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Author's Name: Martha Gouniai
Date: Wed 08 Sep 2021

Making Waves Ashore

You may well ask how a bucket can help children living with disability and disadvantage, but that's where our amazing Making Waves volunteers have used their ingenuity to innovatively help develop the latest program - Making Waves Ashore.

The drive to do things differently, the resilience to overcome obstacles and the belief that nothing is impossible are what Making Waves Foundation was founded on. From that very first Sydney to Hobart, where a group of sailors with disabilities took on the challenge of one of the world’s toughest ocean races despite the odds being stacked against them, we have built an organisation that knows how to rise above difficulties.

The challenge of the COVID-19 pandemic saw MWF use this same vigour and determination to continue our work, the work of challenging society’s perceptions of people with disabilities and disadvantage; the work of empowering people with disabilities to recognise their capacities and to believe in what they can do. In response to this, we created a new series of programs able to be delivered in any setting. Making Waves Ashore is a testament to our commitment to innovation. The programs involve a series of sailing inspired activities that harness the qualities of being on a yacht; team work, communication, resilience and joy.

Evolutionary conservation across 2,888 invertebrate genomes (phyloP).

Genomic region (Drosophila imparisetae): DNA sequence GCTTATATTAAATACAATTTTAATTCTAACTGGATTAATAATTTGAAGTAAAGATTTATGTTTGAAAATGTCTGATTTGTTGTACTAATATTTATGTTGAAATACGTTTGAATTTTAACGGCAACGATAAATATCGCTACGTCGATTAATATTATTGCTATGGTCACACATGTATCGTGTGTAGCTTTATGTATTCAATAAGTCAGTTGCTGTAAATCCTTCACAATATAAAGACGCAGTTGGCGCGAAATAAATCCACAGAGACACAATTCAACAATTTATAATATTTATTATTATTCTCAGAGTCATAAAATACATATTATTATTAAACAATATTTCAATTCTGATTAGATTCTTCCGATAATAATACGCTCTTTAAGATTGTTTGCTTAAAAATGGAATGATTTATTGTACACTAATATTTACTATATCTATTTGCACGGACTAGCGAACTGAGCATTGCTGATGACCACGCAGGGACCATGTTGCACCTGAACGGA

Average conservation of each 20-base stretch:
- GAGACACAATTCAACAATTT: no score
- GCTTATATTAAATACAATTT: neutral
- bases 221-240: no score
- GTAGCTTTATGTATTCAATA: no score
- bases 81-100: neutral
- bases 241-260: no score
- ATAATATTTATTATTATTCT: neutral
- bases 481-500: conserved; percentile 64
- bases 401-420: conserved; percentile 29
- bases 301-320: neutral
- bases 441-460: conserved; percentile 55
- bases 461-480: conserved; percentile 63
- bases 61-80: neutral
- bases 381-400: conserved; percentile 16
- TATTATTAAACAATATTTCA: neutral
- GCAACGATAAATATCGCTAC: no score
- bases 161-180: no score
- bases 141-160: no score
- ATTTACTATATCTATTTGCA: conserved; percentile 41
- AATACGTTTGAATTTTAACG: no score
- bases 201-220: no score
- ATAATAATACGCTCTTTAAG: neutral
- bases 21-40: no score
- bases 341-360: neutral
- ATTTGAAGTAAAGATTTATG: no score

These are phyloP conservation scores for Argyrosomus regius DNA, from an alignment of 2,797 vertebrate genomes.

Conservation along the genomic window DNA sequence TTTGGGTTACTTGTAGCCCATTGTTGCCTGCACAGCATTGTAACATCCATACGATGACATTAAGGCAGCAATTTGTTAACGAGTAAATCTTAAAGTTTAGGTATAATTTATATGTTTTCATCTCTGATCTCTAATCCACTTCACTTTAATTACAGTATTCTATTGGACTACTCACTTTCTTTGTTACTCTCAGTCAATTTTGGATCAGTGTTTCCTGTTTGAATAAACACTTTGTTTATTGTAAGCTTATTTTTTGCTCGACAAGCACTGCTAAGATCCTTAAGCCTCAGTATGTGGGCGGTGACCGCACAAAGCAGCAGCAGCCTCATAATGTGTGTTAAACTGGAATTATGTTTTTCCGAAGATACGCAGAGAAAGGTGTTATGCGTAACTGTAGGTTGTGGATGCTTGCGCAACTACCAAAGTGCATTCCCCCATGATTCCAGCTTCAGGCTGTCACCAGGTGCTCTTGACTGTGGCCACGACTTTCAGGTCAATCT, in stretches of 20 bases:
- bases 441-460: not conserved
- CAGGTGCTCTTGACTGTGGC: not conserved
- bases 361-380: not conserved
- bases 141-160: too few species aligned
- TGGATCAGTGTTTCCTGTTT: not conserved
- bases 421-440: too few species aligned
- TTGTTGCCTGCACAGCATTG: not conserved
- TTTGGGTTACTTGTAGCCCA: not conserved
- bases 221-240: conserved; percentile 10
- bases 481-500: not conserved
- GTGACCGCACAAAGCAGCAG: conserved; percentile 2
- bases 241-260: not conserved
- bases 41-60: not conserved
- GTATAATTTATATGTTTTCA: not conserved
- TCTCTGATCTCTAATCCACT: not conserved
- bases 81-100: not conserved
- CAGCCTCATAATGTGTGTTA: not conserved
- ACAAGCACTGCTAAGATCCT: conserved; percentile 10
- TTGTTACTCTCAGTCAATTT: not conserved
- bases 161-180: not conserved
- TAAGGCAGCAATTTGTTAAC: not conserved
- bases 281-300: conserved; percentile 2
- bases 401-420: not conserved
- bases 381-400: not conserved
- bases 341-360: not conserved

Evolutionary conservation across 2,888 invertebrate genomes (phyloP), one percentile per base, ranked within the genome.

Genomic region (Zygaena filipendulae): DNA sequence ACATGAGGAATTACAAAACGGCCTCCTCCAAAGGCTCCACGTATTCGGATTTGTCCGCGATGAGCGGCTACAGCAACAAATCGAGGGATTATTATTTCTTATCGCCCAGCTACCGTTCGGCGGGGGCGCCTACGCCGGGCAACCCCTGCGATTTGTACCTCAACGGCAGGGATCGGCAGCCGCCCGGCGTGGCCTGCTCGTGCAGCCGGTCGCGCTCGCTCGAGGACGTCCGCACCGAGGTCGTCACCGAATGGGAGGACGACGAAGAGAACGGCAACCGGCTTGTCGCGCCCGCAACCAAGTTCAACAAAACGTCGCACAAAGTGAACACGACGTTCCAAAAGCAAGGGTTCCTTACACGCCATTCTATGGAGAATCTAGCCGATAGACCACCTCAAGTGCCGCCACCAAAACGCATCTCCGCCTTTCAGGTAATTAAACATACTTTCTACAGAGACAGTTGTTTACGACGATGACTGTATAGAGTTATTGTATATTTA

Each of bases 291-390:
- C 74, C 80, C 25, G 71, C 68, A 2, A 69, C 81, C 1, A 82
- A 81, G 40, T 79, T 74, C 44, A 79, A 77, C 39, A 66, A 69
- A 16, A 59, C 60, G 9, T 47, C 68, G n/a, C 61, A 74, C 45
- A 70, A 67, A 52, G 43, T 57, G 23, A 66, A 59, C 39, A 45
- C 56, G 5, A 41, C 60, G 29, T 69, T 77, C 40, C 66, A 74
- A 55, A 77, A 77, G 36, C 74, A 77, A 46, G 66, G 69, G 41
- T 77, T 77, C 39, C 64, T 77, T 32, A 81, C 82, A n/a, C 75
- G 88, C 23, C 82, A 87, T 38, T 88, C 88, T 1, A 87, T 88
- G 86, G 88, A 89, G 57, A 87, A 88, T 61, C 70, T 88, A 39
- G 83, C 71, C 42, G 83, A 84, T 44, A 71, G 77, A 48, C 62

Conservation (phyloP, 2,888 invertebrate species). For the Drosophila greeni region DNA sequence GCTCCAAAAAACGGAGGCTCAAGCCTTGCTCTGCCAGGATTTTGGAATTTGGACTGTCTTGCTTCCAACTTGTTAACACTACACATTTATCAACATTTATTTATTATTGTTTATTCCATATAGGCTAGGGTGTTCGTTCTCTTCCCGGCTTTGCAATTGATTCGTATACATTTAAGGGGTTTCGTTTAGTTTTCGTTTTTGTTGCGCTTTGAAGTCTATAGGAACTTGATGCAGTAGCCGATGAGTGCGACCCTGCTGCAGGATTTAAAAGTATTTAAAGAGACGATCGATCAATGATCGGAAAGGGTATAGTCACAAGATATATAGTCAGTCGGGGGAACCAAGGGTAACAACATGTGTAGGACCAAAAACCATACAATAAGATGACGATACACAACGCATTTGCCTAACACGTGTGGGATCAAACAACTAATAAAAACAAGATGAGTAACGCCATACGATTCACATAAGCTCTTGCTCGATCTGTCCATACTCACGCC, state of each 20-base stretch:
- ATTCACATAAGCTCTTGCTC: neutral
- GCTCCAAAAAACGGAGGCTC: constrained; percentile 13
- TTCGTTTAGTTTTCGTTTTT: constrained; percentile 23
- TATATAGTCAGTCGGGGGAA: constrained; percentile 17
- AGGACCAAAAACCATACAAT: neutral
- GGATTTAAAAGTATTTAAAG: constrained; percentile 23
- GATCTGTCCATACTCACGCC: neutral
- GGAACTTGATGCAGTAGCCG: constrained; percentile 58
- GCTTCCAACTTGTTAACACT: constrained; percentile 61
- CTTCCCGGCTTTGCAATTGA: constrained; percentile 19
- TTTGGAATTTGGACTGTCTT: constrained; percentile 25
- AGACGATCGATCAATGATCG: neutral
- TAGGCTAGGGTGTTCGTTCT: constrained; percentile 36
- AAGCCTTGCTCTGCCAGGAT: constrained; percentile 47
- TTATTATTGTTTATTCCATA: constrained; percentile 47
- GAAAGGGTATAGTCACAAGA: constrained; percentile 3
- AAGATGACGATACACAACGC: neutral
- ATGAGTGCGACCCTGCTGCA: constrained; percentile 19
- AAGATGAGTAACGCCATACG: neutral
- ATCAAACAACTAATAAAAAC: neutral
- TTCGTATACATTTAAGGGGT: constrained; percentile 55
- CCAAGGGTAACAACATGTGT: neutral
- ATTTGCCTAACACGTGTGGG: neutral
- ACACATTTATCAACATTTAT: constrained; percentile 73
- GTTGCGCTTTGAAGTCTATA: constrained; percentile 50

Through a series of workshops, MWF volunteers worked together to develop these activities. Using equipment from our boats (harnesses, tethers, buckets and rope), Making Waves Ashore encompasses sensory stimulation with touch and feel of ropes and water, balance and coordination with ramps and relays, teamwork and communication through group challenges and purposeful play, and joy and exploration by replicating being on a boat.

The new activities were a hit when included in our Port Stephens fundraising event earlier this year. During the event, students with disabilities from our Winds of Joy program challenged adult guests to two of the Making Waves Ashore activities - the bucket and ball toss and the tethered relay. In the relay, teams wore a life jacket that was tethered to a rope along the floor (from the stern to the bow) of our pretend yacht. With a bucket in hand, each team member had to race to get to the bow, fill up their bucket with water and run back to deposit the water in their team bucket. First team to fill their team bucket won.

While seemingly simple, the game brought both students and the adult crowd to life. As water splashed and teams helped each other unhook their life jackets and fit them to the next in line, there was a common theme of encouragement, perseverance and confidence. The students, who entered the room cautious and shy, completed the activities with eyes beaming and wide smiles. Cheered on by spectators they commented on feeling included, capable and successful.

We are excited to continue growing the Making Waves Ashore program, extending the reach and magic of sailing.

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